“As YBD pointed out the PLO was not ready to negotiate, with Israel let alone make peace with it until the late 1980s.”
    Who the hell did say anything about the PLO? If Israel had marched ahead with establishing a real Palestinian state in WB+G, do you seriously think that they could have credibly objected? They would have, of course, but what good would that have done them without any popular support?

    “You just refuse to hold the Palestinians accountable for their own actions.”
    ‘The Palestinians’, this apparently amorphous mass of Others, didn’t elect the PLO leaders, ‘The Palestinians’ didn’t elect any Arab government either, and they didn’t start any war. Holding them responsible for ‘actions’ is absolutely no different from holding ‘The Jews’ responsible for all Israeli ‘actions’.
    Israel could have given the Palestinians responsibility – by building democracy in the West Bank and Gaza and giving the inhabitants the opportunity to chart their own course. But Israel blew this chance. (I’m, of course, not being terribly original here… recently an article by Zeev Sternhell made this point very concisely and he’s not the first either.)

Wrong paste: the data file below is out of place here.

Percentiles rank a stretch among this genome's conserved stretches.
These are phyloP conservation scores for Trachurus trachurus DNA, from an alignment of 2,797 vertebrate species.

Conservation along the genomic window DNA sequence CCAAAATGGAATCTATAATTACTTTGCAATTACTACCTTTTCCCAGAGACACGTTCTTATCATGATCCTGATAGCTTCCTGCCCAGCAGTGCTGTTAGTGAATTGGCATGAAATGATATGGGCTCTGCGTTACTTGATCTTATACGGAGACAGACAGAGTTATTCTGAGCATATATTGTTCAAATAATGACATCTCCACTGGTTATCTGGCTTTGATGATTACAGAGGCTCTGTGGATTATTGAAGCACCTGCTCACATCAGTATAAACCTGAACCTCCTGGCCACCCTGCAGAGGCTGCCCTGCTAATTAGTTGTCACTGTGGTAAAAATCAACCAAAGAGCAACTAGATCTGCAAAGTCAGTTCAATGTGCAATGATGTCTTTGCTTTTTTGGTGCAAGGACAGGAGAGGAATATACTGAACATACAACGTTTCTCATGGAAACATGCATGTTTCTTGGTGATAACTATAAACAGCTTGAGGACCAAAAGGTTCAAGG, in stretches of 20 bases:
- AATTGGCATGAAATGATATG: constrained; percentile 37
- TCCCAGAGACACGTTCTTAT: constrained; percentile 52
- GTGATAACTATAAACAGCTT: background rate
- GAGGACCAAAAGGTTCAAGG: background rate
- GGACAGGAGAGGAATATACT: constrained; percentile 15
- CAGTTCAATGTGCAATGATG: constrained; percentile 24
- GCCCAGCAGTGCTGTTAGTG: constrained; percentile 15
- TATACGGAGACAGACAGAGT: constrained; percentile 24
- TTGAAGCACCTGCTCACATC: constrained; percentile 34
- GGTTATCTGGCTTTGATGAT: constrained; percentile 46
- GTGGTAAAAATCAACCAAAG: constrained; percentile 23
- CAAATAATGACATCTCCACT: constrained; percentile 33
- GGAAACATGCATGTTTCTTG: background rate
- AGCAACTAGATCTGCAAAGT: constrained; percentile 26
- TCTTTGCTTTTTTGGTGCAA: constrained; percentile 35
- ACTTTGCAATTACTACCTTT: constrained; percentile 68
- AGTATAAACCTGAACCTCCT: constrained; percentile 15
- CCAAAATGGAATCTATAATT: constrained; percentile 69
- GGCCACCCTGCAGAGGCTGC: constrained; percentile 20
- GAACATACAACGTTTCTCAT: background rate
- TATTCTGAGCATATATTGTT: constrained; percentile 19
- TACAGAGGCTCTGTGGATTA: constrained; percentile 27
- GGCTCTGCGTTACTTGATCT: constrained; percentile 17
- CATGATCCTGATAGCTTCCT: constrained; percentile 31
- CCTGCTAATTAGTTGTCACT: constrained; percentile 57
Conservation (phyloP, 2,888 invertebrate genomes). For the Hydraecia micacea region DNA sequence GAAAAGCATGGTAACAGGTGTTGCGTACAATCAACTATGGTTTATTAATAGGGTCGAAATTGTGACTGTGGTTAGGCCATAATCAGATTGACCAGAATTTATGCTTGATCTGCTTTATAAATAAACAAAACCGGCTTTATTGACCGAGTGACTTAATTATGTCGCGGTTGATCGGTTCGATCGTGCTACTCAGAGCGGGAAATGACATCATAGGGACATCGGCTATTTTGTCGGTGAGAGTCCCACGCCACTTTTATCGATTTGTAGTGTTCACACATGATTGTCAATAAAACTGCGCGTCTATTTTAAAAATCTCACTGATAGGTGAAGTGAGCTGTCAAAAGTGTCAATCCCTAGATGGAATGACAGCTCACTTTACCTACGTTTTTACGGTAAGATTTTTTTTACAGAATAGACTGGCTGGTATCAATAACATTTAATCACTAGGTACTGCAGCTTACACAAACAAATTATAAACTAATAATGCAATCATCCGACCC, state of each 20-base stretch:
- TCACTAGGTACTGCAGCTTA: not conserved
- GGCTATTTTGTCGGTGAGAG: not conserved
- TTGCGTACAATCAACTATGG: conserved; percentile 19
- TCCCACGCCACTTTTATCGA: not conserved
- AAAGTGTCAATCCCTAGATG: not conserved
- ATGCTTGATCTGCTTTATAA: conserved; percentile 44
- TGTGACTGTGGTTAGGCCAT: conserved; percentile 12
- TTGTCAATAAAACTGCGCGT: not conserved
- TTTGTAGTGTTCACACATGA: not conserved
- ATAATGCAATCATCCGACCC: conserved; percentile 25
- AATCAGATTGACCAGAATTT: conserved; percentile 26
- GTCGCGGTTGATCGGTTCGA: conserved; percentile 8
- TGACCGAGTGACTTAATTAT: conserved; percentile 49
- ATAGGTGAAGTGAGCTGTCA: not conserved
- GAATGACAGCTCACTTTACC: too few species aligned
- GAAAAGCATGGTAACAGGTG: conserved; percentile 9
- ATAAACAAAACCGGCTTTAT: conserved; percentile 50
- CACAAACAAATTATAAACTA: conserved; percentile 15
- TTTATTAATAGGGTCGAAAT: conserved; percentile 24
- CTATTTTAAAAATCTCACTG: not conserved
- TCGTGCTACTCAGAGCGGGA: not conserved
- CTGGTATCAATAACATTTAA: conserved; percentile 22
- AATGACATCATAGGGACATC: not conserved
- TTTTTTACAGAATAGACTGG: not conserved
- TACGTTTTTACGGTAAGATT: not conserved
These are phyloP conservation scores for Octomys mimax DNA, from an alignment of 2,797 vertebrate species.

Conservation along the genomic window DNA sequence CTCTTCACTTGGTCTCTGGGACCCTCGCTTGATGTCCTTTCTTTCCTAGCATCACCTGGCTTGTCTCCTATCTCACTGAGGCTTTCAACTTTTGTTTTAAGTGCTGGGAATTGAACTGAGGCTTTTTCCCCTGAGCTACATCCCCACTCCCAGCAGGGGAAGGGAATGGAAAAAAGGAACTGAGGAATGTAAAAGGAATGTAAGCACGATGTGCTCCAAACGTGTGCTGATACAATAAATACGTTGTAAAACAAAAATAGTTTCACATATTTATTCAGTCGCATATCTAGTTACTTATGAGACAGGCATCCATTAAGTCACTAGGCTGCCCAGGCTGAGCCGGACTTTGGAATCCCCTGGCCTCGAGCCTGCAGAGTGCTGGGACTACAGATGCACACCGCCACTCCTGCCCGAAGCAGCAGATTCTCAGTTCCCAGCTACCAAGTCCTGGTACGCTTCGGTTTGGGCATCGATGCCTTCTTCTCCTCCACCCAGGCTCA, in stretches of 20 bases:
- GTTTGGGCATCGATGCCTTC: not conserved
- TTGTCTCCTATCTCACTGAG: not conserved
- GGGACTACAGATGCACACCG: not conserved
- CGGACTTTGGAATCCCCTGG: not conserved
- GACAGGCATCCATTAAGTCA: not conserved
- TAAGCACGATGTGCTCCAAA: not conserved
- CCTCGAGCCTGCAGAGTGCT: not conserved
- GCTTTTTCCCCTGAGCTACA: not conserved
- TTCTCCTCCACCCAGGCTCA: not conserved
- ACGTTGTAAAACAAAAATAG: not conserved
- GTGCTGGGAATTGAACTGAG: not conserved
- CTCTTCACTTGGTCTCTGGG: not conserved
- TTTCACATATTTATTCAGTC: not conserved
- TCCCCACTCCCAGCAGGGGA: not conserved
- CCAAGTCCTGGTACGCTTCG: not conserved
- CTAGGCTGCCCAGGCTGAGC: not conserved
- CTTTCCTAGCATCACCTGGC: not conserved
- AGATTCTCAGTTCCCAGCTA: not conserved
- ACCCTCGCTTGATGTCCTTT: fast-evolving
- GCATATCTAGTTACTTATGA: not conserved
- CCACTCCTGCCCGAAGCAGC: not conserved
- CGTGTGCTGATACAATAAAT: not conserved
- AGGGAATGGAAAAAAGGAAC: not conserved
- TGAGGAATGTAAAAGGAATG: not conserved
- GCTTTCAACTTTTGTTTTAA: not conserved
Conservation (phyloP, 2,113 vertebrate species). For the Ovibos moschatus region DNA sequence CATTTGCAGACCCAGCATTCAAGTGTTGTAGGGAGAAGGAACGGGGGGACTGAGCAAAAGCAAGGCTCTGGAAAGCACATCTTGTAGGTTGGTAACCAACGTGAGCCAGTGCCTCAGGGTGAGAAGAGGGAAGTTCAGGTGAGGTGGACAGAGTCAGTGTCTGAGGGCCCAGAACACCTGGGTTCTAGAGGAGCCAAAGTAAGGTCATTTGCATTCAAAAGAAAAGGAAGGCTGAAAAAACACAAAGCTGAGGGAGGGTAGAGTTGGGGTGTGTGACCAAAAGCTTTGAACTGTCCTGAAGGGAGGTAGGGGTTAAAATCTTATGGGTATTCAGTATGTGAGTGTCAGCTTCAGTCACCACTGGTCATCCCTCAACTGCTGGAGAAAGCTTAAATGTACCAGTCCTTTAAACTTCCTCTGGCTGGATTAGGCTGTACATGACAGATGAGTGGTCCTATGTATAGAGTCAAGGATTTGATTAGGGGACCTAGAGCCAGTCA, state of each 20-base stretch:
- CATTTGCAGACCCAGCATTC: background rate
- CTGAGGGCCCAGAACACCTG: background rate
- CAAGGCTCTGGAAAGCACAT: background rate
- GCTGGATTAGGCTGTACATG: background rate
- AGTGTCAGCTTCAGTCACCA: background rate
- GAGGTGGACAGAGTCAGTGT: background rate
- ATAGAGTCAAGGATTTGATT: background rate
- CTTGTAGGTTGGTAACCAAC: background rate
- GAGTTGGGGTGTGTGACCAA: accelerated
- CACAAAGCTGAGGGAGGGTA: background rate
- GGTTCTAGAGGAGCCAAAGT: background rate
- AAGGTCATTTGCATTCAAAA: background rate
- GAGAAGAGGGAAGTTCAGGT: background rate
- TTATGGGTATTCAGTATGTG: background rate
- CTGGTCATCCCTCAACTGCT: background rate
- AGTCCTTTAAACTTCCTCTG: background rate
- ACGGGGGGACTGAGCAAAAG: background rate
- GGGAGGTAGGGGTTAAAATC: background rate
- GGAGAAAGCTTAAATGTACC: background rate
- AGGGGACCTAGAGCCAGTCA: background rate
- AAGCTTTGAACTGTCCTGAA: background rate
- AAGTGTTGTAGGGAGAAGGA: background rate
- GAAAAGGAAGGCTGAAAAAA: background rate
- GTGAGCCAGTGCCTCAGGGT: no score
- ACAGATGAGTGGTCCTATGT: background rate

49. Tom Mitchell Says:
    March 7th, 2010 at 9:24 pm

    Koshiro,

    You are still assuming that in the 1970s that the main goal of the PLO was to gain a Palestinian state. It was not–the main goal was the elimination of Israel. In the late 1960s the West Bank elite consisted of those politicians loyal to Jordan and those loyal to the PLO. Israel could possibly have made a deal with Jordan, although this seems doubtful as King Hussein was very risk adverse. It is natural that Israel attempted to reach a deal with King Hussein and Jordan rather than the PLO as Hussein’s grandfather had been the only major politician to interact with the Zionists during the Mandate and in 11947-48 in a mode that presented the possibility of statehood.